Gruel Recipes - Food For The Sick  - Vintage Recipes and Cookery (2024)

These simple foods, the base of which is usually one of the grains, play an important part in the dietary for the sick, if properly prepared. Gruels are similar to porridge, but much thinner.

Gruels may be varied with flavorings of cinnamon, nutmeg, almond, or a little grated lemon-peel, and sugar. Sugar is mentioned with great hesitancy, for a sweet gruel is an abomination, and yet a gruel with a very little sugar has a pleasanter flavor than one without any.


Like other dishes prepared from the grains, gruel needs a long, continuous cooking. When done, it should be the very essence of the grain, possessing all its nutritive qualities, but in such form as to be readily assimilated. For the making of gruels, as for the cooking of grains for any other purpose, the double boiler is the best utensil.

If it is desirable to strain the gruel before serving, have a fine wire strainer of a size to stand conveniently within a large bowl or basin. Turn the gruel into this, and rub it through with a wooden or silver spoon, using a second spoon, if necessary, to remove that which hangs beneath the sieve. On no account use the first spoon for the latter operation, as by so doing one is apt to get some of the hulls into the gruel and destroy its smoothness.

When as much of the gruel as possible has been rubbed through the sieve, pour the strained liquid into a clean dish, reheat to boiling, and season as desired before serving. Gruels, like all other foods, should be retained in the mouth for proper salivation, and it is well to eat them with wafers or some hard food, when solid food is allowed.

Rub a dessertspoon of pure arrowroot to a thin paste in two tablespoons of cold water. Stir it into a half pint of boiling water, or if preferred, a cup and a third of boiling milk. Stir rapidly until thickened and clear. If desired, a little lemon peel for flavoring may be infused in the water or milk before adding the arrowroot. Sweeten, if allowed, and serve.

Wash three heaping tablespoons of pearl barley, drop it into a pint of boiling water, and parboil five minutes. Pour this water off and add a quart of fresh boiling water. Let it simmer gently for three hours. Strain, season, and serve. A small piece of lemon rind added to the gruel a half hour before it is done gives it a very agreeable flavor. Equal quantities of milk and barley gruel make a very nourishing drink. The milk, however, should not be added to the gruel until needed, as in a warm atmosphere it undergoes quite rapid change, and is likely to ferment. A little lemon juice, with sugar to sweeten to taste, is sometimes preferred as seasoning for barley gruel.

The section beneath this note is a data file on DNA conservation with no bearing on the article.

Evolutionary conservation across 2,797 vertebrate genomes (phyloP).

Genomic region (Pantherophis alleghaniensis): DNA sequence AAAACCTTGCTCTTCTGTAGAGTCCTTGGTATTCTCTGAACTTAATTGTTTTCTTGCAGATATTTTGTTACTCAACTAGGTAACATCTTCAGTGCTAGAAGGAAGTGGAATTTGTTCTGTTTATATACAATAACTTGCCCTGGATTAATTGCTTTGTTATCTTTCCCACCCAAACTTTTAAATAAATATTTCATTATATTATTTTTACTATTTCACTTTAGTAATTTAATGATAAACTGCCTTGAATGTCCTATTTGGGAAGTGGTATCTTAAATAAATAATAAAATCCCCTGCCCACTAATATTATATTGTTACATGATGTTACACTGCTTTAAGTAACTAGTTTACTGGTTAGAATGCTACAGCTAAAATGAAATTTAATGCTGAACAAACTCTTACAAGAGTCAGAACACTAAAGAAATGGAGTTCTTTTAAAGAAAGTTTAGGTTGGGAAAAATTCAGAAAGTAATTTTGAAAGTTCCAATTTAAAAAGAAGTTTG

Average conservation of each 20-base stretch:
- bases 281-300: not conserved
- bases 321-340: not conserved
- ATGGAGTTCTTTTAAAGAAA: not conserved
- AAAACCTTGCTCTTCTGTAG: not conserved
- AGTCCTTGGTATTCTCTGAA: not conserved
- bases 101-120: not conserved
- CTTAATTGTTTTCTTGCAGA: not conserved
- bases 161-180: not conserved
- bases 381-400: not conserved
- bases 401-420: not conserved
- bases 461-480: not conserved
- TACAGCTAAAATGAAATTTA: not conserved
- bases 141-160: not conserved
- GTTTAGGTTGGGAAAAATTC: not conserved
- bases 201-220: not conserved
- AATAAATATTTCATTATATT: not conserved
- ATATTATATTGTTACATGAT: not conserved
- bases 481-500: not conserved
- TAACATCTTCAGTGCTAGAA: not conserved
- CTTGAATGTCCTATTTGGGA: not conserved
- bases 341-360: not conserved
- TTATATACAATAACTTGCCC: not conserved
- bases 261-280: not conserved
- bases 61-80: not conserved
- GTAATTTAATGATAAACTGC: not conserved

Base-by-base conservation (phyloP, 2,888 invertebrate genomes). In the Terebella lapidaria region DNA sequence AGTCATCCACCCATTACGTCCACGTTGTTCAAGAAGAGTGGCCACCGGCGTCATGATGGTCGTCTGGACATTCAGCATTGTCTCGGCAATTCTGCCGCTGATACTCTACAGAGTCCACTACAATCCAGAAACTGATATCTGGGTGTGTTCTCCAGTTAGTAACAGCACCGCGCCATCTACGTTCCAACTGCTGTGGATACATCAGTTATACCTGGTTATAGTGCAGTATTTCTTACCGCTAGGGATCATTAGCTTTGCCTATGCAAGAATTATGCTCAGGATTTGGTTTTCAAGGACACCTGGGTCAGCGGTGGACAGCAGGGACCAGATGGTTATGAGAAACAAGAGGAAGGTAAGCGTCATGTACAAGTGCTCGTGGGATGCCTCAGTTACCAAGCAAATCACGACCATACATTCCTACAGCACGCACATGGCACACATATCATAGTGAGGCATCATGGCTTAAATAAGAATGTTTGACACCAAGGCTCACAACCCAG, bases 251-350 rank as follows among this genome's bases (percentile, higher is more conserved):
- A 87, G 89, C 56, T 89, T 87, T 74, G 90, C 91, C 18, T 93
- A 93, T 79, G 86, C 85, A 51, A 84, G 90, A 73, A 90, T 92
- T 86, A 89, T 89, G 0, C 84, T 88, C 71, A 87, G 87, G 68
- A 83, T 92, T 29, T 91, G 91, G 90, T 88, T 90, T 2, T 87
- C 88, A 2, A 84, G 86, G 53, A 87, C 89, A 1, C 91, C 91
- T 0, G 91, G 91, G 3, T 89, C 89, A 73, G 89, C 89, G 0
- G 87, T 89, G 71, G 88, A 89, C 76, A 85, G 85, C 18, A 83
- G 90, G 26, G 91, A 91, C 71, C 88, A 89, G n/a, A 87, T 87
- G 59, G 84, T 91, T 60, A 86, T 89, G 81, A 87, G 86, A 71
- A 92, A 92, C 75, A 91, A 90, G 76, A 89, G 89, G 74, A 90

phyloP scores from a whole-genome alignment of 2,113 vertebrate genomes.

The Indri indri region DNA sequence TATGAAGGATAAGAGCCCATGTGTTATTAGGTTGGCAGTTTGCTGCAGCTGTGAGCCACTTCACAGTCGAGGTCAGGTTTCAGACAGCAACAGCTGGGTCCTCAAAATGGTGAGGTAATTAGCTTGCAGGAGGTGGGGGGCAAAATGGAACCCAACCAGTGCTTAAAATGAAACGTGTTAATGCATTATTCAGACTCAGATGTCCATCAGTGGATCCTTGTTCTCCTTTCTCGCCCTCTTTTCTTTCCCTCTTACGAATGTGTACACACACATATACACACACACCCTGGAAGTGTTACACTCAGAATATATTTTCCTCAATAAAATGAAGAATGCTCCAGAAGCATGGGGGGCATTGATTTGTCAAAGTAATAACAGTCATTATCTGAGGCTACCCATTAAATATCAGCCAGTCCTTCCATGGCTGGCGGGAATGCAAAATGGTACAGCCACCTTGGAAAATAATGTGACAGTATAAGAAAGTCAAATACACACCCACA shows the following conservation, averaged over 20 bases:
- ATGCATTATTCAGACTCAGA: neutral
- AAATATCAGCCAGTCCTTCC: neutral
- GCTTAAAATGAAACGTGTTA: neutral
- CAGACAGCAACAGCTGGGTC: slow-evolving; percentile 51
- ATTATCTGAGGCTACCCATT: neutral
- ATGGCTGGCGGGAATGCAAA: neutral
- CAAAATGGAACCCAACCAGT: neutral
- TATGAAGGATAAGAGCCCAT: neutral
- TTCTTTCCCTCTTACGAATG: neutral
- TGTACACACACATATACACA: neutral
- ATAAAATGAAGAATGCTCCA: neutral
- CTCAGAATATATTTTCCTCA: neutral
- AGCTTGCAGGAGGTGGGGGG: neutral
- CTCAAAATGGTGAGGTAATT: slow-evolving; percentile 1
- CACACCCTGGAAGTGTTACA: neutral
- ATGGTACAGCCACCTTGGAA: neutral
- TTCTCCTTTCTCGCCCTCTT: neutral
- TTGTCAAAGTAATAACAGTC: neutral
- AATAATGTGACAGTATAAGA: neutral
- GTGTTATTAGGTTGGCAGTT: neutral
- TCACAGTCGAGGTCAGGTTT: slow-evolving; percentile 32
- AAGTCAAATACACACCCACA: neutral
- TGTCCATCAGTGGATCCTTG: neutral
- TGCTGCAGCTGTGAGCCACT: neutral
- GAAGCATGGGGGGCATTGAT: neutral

Heat a cup of milk to boiling, and stir into it one well-beaten egg mixed with one-fourth cup of cold milk. Stir constantly for a few minutes till thickened, but do not allow it to boil again. Season with a little salt, or if preferred and allowed, a little loaf sugar.*

*loaf sugar – sugar sold in a hard block, which has to be broken and then pounded into sugar granules.

Moisten two tablespoons of farina with a very little cold milk, and stir it into a cup of boiling water. Boil until it thickens, add a cup of new milk, turn into a double boiler, and cook again for twenty or thirty minutes. Strain if necessary, season with salt or sugar, and serve.

Rub one heaping tablespoon of whole-wheat flour to a thin paste with three tablespoons of cold milk. Stir it into a pint of boiling milk and cook for ten minutes. Season with salt, strain if necessary, and while hot, stir in the beaten white of one egg. The egg may be omitted if preferred, or the yolk of the egg and a little sugar may be used instead, if the patient’s condition will allow it.

Make a thin paste of one teaspoon of flour, two tablespoons of Indian meal,* and a little water. Stir this into a quart of boiling water, or milk and water in equal proportions, as preferred. Boil until the meal has set, stirring constantly. Then turn into a double boiler and cook for an hour and half or two hours. Season with salt, and strain. If too thick, thin with milk or cream.

*Indian meal – coarsely ground corn (cornmeal).

Pound one-half cup of coarse oatmeal until it is mealy. The easiest way to do this is to tie the oatmeal in a coarse cloth and pound it with a wooden mallet. Put it in a pint bowl and fill the bowl with cold water. Stir briskly for a few moments until the water is white, then allow the meal to settle. Pour off the water, being careful to get none of the sediment. Fill the bowl a second time with cold water, stir thoroughly, let settle, and pour off the water as before. Do this the third time. Boil the liquid one half hour, strain, and serve hot. If very thick, a little cream or milk may be added.

The United States Dispensary recommends the following method of preparing oatmeal gruel for fever patients; “Rub one heaping tablespoon of fine oatmeal smooth in a little cold water. Stir this into three pints of boiling water. Cook until the quantity is reduced to two pints, then strain, and let it cool and settle. When it is quite cold, pour the clear gruel from the sediment, add the juice of a lemon, and sugar to sweeten slightly. If desirable to serve it warm, reheat before adding the lemon juice.”